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Attention: RC-CAM.com will be closing down August 2021.

The RC-Cam.com forum was the very first online community dedicated to the advancement of wireless video cameras on radio controlled (R/C) models. This is now called "FPV" (First Person View). We are proud of the contributions that our members have made to the FPV hobby.

We've seen significant changes over the last twenty years. Initially there were a lot of eager R/C hobbyist that built their own video systems. Allowing these creative individuals to share their work was the purpose of this site. Now the FPV market is flooded with low cost systems; Sadly DiY FPV video projects are now rarely discussed.

RC-CAM.com (main site and forum) will be closing down August 2021. This was announced several months ago (March 2021) to allow our members ample time to download any information that is important to them. After the site is shutdown the information will no longer be available here.

We appreciate every member's involvement with advancing the FPV hobby. It is indeed sad to say goodbye to all our online friends. Be safe and stay healthy.

Poor Man's 5.8GHz Ping-Pong Ball Radome

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5.8GHz circular polarized skew planar wheel antennas are a fantastic upgrade for FPV applications. A quick search with Google will reveal several published articles (and videos) on how to make 3 lobe and 4 lobe versions for less than $5 each. For example: http://www.rcgroups.com/forums/showthread.php?t=1388264

These 5.8GHz skew planar's are small enough to fit inside a ping pong ball. Let's just call it a poor man's radome. I'm certainly not the first to think of using a ping pong ball to do this, but given all the DiY antenna building that is going on I am very surprised that I haven't seen examples of it. Perhaps it's because a bare naked skew planar wheel antenna looks techie and cool.

But I was curious to see an example of the DiY ping pong ball radome hack. So that means I had to just do it. I used a commercially made 3-lobe "Cloverleaf" antenna but the 4-lobe fits fine too. This particular antenna's SMA connector is mounted directly to the elements, but keep in mind that some antenna build variations have a short coax extension. So mounting the ping pong ball will vary.

Here's a quick run-through (10 minute build time, no attempt to be neat and tidy):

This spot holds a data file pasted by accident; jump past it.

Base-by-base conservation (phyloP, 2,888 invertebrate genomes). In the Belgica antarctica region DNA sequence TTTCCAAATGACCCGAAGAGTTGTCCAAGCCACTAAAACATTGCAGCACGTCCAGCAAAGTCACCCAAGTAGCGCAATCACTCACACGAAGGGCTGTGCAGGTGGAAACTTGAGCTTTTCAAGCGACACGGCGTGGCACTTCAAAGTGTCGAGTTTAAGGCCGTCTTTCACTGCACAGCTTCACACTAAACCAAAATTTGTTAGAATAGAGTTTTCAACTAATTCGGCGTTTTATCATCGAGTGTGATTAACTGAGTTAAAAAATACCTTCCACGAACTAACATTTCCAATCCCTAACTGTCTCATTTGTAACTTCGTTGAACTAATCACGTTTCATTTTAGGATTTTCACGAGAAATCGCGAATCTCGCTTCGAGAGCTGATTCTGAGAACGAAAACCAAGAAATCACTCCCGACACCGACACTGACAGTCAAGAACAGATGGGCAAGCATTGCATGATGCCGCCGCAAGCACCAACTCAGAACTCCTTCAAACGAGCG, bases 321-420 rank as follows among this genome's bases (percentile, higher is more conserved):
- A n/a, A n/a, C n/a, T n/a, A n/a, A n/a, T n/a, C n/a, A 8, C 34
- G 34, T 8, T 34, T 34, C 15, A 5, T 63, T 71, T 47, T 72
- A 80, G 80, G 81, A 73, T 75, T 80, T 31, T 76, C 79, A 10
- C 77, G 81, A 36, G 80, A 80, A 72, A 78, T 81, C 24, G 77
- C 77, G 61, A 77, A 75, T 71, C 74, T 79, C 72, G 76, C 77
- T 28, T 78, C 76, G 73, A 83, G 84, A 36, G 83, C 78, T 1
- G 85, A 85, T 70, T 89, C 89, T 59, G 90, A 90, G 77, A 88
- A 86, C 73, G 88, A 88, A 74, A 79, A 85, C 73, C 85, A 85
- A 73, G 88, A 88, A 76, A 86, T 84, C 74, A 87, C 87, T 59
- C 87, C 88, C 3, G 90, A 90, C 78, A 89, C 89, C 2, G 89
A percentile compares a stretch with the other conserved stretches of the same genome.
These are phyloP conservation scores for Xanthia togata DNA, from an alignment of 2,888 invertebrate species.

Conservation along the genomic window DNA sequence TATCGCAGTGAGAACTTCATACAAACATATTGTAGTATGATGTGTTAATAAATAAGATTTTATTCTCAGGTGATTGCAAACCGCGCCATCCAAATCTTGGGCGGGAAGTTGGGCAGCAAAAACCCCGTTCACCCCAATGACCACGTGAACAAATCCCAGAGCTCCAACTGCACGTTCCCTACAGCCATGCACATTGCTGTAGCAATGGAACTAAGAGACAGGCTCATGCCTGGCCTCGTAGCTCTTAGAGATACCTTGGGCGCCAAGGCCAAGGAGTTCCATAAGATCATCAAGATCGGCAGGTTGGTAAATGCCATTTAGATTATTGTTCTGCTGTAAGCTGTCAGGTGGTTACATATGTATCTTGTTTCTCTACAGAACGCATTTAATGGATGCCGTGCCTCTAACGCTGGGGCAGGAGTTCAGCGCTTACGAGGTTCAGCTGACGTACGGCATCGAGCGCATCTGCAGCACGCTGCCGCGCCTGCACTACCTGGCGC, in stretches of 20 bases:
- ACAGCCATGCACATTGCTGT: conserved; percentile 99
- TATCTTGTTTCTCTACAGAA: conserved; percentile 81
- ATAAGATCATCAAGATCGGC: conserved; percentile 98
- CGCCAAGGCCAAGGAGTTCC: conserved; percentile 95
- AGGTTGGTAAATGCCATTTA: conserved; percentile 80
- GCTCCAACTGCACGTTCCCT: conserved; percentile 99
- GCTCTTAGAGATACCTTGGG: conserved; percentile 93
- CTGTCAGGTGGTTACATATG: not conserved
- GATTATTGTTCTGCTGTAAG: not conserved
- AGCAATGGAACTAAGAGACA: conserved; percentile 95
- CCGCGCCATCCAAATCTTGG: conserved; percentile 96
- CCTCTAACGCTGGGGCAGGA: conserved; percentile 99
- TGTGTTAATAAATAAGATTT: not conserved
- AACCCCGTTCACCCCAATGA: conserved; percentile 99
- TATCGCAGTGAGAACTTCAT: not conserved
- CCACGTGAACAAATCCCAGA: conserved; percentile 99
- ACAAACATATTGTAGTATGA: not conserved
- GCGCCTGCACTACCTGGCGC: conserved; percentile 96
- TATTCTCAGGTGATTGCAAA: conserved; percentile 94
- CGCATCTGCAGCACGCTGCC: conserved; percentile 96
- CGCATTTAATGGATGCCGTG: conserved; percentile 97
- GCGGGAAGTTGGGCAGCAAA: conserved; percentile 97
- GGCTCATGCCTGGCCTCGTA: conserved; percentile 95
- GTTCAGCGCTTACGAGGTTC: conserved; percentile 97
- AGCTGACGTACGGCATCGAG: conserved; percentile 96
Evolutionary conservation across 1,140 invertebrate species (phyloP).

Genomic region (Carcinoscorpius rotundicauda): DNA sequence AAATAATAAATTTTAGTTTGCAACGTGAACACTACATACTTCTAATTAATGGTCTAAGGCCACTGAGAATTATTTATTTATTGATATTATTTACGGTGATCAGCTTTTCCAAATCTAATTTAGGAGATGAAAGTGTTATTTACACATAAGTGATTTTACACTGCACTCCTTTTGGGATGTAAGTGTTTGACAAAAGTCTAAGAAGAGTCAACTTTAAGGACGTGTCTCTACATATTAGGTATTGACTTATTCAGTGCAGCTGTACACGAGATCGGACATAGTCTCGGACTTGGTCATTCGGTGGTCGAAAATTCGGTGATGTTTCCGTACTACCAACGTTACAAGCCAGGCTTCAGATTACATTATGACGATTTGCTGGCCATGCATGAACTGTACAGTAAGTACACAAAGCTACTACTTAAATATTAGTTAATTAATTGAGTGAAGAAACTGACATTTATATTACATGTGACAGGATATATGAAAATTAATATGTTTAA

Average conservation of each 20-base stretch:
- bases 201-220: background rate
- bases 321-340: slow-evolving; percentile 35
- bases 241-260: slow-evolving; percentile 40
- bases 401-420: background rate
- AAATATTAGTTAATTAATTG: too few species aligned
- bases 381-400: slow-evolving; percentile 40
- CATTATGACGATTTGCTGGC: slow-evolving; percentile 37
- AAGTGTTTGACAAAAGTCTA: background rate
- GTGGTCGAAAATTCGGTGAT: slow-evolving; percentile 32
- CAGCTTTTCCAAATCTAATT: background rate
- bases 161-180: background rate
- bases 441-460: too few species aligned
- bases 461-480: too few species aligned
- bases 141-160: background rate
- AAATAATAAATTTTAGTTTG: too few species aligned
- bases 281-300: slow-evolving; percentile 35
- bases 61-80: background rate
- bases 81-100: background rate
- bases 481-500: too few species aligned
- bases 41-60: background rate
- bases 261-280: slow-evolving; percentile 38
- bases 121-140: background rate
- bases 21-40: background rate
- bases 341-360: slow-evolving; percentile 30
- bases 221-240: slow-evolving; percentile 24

1. Cut the ping pong ball in half. I paid $1 for a pack of 8 balls (16 radomes!). Cheap balls are a good choice because they have a visible seam to help direct your knife.

2. Cut some 15 mil (0.38mm) PVC sheet plastic to fit the diameter of the dissected ball.

3. Cut a hole in the center of the PVC disc to fit snuggly around the antenna connector or coax.

Here's what you will have at this point:


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Install the circular disc on the SMA (or coax) using a small amount of hot melt adhesive. Do NOT use big blobs of adhesive since it's proximity to the lobes (elements) can affect the antenna's tuning. Here's the half-way point in the build:


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Finish up by gluing the ping pong ball to the disc. I used little dabs of hot melt around the perimeter. Do not use too much and place it in spots that are furthest from the elements. After the adhesive cools you will have a radome that is rigid and strong.

Here's the finished poor man's radome:


BTW, if you are a serious SWR fanatic then be sure to measure the antenna after installing it in the radome. The plastic's dielectric properties can have a minor impact and so measurements are best done with the final build.

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  • 3 months later...

haha, I was thinking using the ping pong ball too. Only mine is yellow. ;) Now i know it does fit.

by the way, the registration is confusing. I answered the question :

"which language is spoken in the united states/"

A: 150 of them according to ObamaCare

and it was rejected. hmmm :) :)

and the balidation numbers, when I click on 'voice/spker', it pronounce some really odd sound almost inaudible. ;)

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I agree, the spoken re-CAPTCHA is very strange sounding. It is often compared to hearing a room full of people speaking some alien language. Most sites (including rc-cam) use essentially the same re-CAPTCHA voice engine. To hear the aliens talk just try the re-CAPTCHA tool found here:


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